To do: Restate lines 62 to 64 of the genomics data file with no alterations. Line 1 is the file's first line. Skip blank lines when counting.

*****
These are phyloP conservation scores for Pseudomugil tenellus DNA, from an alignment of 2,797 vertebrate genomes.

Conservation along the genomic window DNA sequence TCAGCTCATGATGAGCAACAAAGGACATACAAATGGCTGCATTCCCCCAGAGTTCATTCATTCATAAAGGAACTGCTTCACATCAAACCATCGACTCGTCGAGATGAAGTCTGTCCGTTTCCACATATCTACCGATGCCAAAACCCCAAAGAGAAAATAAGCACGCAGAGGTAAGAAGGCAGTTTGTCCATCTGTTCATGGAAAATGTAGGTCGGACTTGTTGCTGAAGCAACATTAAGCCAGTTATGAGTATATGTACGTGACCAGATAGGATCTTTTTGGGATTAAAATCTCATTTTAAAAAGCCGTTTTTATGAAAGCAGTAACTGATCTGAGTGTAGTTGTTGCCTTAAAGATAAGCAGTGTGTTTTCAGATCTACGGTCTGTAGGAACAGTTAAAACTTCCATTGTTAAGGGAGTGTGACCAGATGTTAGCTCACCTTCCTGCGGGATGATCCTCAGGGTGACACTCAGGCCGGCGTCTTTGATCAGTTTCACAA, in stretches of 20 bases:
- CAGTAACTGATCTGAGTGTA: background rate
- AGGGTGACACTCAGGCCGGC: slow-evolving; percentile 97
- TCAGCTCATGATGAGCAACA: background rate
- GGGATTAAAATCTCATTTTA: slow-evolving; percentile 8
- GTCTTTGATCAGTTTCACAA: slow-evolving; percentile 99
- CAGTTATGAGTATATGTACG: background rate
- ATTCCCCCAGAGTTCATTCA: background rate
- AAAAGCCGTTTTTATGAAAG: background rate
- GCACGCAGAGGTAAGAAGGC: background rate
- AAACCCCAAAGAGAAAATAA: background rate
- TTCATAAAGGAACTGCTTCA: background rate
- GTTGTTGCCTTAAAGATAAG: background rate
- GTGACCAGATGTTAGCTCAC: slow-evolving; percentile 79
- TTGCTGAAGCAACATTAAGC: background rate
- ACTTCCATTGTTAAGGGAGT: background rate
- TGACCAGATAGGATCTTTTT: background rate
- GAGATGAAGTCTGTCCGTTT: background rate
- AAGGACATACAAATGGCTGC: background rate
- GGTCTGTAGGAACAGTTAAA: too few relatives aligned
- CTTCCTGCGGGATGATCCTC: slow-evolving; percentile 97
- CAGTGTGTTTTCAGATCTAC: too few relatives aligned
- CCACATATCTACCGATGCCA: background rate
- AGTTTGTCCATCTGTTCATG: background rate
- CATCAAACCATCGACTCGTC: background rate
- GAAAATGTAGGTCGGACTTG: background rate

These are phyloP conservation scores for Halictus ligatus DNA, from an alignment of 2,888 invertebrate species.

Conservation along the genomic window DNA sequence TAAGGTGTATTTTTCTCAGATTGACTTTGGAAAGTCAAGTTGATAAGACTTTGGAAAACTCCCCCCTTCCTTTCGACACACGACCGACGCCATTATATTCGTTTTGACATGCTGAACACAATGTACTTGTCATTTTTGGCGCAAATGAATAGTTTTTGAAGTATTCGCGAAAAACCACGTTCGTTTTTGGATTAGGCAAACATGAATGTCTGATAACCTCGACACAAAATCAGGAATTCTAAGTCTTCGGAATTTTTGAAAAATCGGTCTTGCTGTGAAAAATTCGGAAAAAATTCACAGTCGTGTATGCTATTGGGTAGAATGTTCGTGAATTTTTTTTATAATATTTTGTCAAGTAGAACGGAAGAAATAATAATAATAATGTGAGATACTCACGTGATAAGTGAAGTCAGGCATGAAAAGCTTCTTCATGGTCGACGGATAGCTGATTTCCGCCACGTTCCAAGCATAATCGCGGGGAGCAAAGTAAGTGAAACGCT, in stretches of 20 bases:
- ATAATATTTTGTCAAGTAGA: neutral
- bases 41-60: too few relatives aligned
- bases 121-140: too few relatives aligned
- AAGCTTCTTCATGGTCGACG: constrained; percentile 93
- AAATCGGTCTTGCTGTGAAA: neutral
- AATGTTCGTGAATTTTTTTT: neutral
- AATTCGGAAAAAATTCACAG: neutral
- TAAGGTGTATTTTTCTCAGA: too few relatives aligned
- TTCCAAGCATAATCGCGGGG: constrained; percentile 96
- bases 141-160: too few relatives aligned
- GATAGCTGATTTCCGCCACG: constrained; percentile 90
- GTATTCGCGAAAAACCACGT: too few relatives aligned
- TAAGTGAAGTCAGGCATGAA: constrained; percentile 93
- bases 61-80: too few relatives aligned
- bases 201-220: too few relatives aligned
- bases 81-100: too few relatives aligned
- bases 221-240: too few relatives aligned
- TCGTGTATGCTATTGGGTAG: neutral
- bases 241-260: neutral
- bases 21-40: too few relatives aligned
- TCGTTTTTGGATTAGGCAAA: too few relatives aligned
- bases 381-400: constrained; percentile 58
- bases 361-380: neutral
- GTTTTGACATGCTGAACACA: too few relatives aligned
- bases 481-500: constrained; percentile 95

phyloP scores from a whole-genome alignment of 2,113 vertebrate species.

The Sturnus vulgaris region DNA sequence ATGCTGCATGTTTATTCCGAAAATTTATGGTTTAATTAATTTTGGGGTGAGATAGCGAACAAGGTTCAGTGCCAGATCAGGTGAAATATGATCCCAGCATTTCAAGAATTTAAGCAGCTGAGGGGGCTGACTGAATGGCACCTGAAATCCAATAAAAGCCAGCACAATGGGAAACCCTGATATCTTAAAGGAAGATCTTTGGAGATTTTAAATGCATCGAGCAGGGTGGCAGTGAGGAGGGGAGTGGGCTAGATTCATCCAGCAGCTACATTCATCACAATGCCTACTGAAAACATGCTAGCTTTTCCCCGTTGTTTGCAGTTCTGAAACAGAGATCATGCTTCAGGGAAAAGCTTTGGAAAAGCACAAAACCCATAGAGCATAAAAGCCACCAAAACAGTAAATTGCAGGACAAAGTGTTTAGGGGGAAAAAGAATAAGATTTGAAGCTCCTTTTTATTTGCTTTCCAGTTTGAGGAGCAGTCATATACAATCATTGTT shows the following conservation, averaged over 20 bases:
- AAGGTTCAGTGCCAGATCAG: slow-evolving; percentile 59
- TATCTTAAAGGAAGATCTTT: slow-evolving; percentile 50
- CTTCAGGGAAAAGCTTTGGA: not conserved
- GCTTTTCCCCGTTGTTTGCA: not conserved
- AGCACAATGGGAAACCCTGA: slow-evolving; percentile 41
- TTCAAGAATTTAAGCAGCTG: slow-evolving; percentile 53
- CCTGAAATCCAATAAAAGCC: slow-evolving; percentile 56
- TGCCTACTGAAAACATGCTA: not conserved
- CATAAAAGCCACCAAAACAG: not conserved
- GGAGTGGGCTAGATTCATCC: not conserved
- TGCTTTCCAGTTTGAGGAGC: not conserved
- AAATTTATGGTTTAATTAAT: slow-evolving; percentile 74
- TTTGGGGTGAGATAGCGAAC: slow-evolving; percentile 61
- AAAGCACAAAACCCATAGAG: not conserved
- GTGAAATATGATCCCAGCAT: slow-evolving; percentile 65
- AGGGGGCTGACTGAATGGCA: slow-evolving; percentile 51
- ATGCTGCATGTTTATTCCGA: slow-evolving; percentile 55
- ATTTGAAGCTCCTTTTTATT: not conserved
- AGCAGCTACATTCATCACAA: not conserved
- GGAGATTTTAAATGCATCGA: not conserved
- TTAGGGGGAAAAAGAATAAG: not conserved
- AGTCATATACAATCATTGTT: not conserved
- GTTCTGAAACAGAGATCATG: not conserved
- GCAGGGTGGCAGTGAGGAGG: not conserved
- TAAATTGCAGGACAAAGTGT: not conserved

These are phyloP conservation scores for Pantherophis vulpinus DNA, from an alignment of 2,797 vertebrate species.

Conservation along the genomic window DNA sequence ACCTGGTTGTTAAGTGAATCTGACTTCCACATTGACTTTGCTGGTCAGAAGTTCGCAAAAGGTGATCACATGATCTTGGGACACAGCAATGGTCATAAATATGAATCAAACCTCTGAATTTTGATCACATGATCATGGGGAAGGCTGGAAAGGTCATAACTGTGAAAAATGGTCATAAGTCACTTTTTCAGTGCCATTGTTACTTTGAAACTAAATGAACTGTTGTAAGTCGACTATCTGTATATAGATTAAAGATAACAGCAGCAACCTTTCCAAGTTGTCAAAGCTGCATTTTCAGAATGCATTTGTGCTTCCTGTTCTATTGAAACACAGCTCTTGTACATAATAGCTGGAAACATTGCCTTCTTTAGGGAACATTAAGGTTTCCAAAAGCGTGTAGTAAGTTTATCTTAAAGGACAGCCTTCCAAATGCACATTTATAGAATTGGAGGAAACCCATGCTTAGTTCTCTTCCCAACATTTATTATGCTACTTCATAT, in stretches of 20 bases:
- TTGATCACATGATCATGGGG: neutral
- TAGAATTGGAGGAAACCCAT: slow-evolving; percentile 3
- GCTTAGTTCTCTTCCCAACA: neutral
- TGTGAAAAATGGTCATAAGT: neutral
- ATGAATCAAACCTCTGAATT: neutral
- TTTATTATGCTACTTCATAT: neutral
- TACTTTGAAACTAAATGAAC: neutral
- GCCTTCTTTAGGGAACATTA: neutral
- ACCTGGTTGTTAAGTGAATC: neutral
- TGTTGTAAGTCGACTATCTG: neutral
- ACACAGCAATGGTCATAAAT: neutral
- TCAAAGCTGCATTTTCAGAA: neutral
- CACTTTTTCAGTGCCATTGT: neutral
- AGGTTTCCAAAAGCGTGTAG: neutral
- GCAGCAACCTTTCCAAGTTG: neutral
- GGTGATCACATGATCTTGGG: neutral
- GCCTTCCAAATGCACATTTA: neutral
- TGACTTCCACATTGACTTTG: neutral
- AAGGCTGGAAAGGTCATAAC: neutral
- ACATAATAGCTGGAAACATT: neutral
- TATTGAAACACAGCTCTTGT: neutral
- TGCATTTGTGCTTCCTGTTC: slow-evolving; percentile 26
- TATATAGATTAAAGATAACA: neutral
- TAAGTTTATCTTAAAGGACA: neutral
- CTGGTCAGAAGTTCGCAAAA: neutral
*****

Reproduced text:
- TTCAAGAATTTAAGCAGCTG: slow-evolving; percentile 53
- CCTGAAATCCAATAAAAGCC: slow-evolving; percentile 56
- TGCCTACTGAAAACATGCTA: not conserved